Analyze the data that matters, not the data that is easiest to access. Many institutions lack a governed data set from which to generate insightful analytics. Reported figures lack consistency, and the explanations for this inconsistency tend to not inspire confidence in the reliability and utility of reported data. Transactional data in particular is very difficult to govern, given how frequently it changes, as well as the number of potential sources of accuracy and integrity errors. The challenge is even greater in higher education due to the amount of data collected, its dispersal across systems and platforms, and the decentralized way data tends to be gathered and stored at complex organizations.
For data analysis to be actionable it must be timely – in fact this may be the most important thing about analytics – and it must be accessible to those who would act. In this case accessible doesn’t just mean to have access, but also to have understanding. Even the best-documented and most efficiently built data warehouse will always lag the data collection and processing needs of modern organizations. Timeliness will almost always be more important than completeness.
In our view, data governance is key to increasing data understanding across the enterprise, and to encouraging the recognition that your data is a critical and underutilized asset. Engaged users who trust and understand data are far more likely to rely on and seek out analytics to understand which activities and programs are working, and which need to be improved. Data governance helps create those educated users who can rely on data assets and who can contribute the creation of even better ones.
Just-in-time data governance for analytics. Data governance can be applied to analytics in many ways and from a variety of approaches and perspectives. Data governance across the enterprise would of course be ideal, but we know that is a daunting task and that it is an end, not a starting point. However, the following principles are attainable and executable on a small-scale analytics project:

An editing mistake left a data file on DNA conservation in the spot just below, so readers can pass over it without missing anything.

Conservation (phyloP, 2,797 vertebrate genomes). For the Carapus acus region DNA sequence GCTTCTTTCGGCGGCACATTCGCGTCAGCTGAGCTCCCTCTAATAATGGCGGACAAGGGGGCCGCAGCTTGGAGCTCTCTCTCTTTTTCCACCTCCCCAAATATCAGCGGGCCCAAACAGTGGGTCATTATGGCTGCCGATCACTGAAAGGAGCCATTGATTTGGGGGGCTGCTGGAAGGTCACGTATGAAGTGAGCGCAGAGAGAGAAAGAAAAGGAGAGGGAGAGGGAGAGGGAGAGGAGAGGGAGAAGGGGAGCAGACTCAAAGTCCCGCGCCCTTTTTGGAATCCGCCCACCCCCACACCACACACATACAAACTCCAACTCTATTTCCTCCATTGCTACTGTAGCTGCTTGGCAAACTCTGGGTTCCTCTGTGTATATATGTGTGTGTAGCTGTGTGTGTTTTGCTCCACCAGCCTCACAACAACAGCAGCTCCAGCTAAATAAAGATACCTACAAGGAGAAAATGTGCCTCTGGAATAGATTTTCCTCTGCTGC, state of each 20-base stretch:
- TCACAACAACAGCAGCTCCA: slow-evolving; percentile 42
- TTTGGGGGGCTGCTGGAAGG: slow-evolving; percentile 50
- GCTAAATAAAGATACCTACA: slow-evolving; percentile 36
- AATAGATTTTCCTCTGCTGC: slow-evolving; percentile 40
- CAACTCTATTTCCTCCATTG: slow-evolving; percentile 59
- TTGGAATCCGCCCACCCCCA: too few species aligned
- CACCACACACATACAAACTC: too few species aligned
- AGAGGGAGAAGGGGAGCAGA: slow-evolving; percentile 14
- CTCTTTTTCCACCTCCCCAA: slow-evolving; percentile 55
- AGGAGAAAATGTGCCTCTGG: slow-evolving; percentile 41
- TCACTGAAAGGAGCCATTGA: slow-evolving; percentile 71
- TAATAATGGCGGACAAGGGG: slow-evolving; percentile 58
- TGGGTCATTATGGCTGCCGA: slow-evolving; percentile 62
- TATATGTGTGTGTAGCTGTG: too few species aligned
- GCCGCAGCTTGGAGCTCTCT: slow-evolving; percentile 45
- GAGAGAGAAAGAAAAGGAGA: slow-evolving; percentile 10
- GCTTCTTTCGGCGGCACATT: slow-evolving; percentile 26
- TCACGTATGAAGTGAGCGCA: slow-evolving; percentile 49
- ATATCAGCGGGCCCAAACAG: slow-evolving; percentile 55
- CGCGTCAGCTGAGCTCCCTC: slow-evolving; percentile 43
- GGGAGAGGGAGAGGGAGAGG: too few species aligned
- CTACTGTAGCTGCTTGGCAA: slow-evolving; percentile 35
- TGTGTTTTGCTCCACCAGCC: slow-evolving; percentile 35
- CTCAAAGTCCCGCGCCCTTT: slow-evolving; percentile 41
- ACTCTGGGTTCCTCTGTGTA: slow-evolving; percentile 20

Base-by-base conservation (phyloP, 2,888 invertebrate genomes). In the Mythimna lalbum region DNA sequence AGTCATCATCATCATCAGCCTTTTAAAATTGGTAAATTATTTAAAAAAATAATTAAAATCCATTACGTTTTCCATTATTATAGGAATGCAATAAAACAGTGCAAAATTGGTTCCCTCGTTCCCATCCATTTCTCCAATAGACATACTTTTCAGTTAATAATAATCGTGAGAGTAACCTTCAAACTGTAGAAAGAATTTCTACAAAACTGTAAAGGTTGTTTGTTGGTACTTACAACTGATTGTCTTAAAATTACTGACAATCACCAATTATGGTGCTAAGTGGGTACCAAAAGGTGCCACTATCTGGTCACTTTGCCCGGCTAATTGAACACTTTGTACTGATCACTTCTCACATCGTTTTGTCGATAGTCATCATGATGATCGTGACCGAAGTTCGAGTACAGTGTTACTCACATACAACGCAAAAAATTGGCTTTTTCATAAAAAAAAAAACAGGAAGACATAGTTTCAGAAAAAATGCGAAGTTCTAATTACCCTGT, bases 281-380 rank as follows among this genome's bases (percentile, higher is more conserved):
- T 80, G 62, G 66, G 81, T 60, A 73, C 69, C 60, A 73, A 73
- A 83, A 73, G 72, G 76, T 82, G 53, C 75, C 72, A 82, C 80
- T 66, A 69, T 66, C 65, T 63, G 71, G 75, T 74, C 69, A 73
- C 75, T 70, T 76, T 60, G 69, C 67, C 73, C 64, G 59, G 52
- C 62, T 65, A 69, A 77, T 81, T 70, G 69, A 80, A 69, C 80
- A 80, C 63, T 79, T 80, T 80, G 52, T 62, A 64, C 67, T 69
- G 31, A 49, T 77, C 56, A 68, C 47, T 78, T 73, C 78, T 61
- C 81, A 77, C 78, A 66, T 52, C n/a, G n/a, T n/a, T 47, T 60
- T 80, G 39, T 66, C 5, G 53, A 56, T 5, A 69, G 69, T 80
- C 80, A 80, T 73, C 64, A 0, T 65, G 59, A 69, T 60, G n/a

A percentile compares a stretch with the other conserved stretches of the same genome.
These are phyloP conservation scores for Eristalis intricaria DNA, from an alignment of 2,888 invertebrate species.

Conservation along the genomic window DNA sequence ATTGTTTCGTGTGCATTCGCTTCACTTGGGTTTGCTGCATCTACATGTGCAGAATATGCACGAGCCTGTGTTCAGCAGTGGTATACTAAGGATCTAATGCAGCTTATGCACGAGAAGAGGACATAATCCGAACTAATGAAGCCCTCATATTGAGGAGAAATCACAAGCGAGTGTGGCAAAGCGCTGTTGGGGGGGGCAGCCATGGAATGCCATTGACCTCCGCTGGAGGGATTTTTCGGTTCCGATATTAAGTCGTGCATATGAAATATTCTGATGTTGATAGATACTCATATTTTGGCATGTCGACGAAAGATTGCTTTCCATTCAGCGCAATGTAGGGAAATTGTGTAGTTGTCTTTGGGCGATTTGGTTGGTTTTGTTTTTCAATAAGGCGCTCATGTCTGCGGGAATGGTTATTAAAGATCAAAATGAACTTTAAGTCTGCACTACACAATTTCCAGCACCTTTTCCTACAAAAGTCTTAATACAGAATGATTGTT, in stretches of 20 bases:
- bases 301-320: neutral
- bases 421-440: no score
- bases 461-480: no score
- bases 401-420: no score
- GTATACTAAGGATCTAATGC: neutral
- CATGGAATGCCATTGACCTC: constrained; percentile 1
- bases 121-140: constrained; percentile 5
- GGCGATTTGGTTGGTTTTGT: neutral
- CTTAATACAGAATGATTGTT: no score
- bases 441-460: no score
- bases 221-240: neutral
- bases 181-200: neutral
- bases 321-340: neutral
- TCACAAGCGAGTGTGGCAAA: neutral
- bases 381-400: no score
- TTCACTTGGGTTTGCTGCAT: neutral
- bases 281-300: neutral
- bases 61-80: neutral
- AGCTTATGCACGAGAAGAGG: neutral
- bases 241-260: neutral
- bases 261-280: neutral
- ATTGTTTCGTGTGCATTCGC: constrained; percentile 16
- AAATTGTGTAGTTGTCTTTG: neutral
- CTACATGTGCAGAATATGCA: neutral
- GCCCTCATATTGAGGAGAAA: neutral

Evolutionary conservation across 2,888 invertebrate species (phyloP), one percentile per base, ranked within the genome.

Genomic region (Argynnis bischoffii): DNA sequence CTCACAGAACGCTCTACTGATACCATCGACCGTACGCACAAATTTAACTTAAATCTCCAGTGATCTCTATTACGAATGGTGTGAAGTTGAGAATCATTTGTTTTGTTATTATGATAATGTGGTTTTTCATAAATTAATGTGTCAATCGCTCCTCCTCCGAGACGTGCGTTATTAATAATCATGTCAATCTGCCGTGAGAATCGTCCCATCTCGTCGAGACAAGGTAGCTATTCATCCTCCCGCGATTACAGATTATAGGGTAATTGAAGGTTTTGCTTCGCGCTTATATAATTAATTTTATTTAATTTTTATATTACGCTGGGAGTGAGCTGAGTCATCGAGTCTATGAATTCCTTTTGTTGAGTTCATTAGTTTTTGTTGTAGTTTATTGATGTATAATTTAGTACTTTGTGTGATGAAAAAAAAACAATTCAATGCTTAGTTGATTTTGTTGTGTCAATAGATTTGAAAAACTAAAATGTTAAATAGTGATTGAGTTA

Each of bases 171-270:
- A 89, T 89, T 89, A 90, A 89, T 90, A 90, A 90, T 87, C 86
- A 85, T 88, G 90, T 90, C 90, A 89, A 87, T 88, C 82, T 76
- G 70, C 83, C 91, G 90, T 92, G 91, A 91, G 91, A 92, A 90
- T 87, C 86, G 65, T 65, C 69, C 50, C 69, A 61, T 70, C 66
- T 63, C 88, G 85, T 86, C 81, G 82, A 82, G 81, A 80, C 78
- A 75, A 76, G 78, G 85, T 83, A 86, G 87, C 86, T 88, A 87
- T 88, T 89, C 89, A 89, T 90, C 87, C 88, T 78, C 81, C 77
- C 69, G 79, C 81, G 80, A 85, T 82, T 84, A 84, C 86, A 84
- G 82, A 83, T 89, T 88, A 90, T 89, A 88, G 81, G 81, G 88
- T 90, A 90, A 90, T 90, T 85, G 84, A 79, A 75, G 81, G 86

- Begin with a defined and limited data set, one whose quality has been established according to formal institutional standards.
- Design analytical outputs to answer specific questions, and make sure that everyone involved shares a common understanding of terminology and expectations.
- The whole process ought to be characterized by collaboration, openness, and iterative development. Gather requirements, prototype deliverables, and strive at every point in the cycle to achieve clarity of expectations, process, and results.
- Focus on repeatability as much as results. While there may occasionally be an “aha” moment, most insights generated by analytics lead to marginal improvements and minor alterations. The goal is not to find a magic bullet, but to build an environment and organizational culture in which data analysis is routine, and small insights are plentiful.
Analytics whose message is opaque, whose methods are suspect, whose provenance is mysterious, or who take too long to deliver—all are likely to be spurned by those who are most in need of them.
In summary, successful analytics:
- require a context
- ought to address real issues
- should provide answers that can be easily understood and quickly validated
- must be timely
- ought to serve as the foundation for the next set of questions and investigations
Failure to govern data at any point in the analytics chain can lead to breakdowns.
IData is expert in data governance and integration. Feel free to if interested in getting assistance. The Data Cookbook is the leading data governance solution for higher education institutions. Feel free to if you would like to discuss how the Data Cookbook can assist your institution.
(image credit StockSnap_ROMUXAK6HD_AnalyticsPromise_BP #1069)